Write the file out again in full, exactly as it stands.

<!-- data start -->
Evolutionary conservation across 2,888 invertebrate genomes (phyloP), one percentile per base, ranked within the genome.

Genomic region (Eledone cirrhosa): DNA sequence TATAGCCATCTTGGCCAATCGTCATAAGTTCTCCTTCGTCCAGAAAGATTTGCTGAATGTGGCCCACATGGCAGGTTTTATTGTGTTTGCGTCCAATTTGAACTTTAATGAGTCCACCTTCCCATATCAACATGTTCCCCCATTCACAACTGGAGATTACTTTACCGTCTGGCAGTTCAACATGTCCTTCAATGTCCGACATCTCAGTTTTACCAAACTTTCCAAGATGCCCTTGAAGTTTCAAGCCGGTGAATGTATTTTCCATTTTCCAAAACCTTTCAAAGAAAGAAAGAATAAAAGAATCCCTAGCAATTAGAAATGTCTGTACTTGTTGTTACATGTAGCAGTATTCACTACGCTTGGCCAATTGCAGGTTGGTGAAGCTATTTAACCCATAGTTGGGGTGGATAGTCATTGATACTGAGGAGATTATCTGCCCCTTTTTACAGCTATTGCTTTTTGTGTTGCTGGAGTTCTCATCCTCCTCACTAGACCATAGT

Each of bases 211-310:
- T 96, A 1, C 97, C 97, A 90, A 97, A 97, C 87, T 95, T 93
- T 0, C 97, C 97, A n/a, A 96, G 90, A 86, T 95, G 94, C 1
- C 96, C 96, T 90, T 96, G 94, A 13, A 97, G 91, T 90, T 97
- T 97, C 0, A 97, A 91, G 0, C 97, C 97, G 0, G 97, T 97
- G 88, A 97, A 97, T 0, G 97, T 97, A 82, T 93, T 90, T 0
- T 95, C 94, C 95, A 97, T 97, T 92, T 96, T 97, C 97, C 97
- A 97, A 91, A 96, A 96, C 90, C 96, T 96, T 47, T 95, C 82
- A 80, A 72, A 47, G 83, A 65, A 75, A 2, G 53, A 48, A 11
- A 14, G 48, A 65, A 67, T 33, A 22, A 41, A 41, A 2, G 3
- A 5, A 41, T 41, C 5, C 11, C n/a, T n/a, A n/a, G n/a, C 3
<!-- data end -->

Evolutionary conservation across 2,888 invertebrate genomes (phyloP), one percentile per base, ranked within the genome.

Genomic region (Eledone cirrhosa): DNA sequence TATAGCCATCTTGGCCAATCGTCATAAGTTCTCCTTCGTCCAGAAAGATTTGCTGAATGTGGCCCACATGGCAGGTTTTATTGTGTTTGCGTCCAATTTGAACTTTAATGAGTCCACCTTCCCATATCAACATGTTCCCCCATTCACAACTGGAGATTACTTTACCGTCTGGCAGTTCAACATGTCCTTCAATGTCCGACATCTCAGTTTTACCAAACTTTCCAAGATGCCCTTGAAGTTTCAAGCCGGTGAATGTATTTTCCATTTTCCAAAACCTTTCAAAGAAAGAAAGAATAAAAGAATCCCTAGCAATTAGAAATGTCTGTACTTGTTGTTACATGTAGCAGTATTCACTACGCTTGGCCAATTGCAGGTTGGTGAAGCTATTTAACCCATAGTTGGGGTGGATAGTCATTGATACTGAGGAGATTATCTGCCCCTTTTTACAGCTATTGCTTTTTGTGTTGCTGGAGTTCTCATCCTCCTCACTAGACCATAGT

Each of bases 211-310:
- T 96, A 1, C 97, C 97, A 90, A 97, A 97, C 87, T 95, T 93
- T 0, C 97, C 97, A n/a, A 96, G 90, A 86, T 95, G 94, C 1
- C 96, C 96, T 90, T 96, G 94, A 13, A 97, G 91, T 90, T 97
- T 97, C 0, A 97, A 91, G 0, C 97, C 97, G 0, G 97, T 97
- G 88, A 97, A 97, T 0, G 97, T 97, A 82, T 93, T 90, T 0
- T 95, C 94, C 95, A 97, T 97, T 92, T 96, T 97, C 97, C 97
- A 97, A 91, A 96, A 96, C 90, C 96, T 96, T 47, T 95, C 82
- A 80, A 72, A 47, G 83, A 65, A 75, A 2, G 53, A 48, A 11
- A 14, G 48, A 65, A 67, T 33, A 22, A 41, A 41, A 2, G 3
- A 5, A 41, T 41, C 5, C 11, C n/a, T n/a, A n/a, G n/a, C 3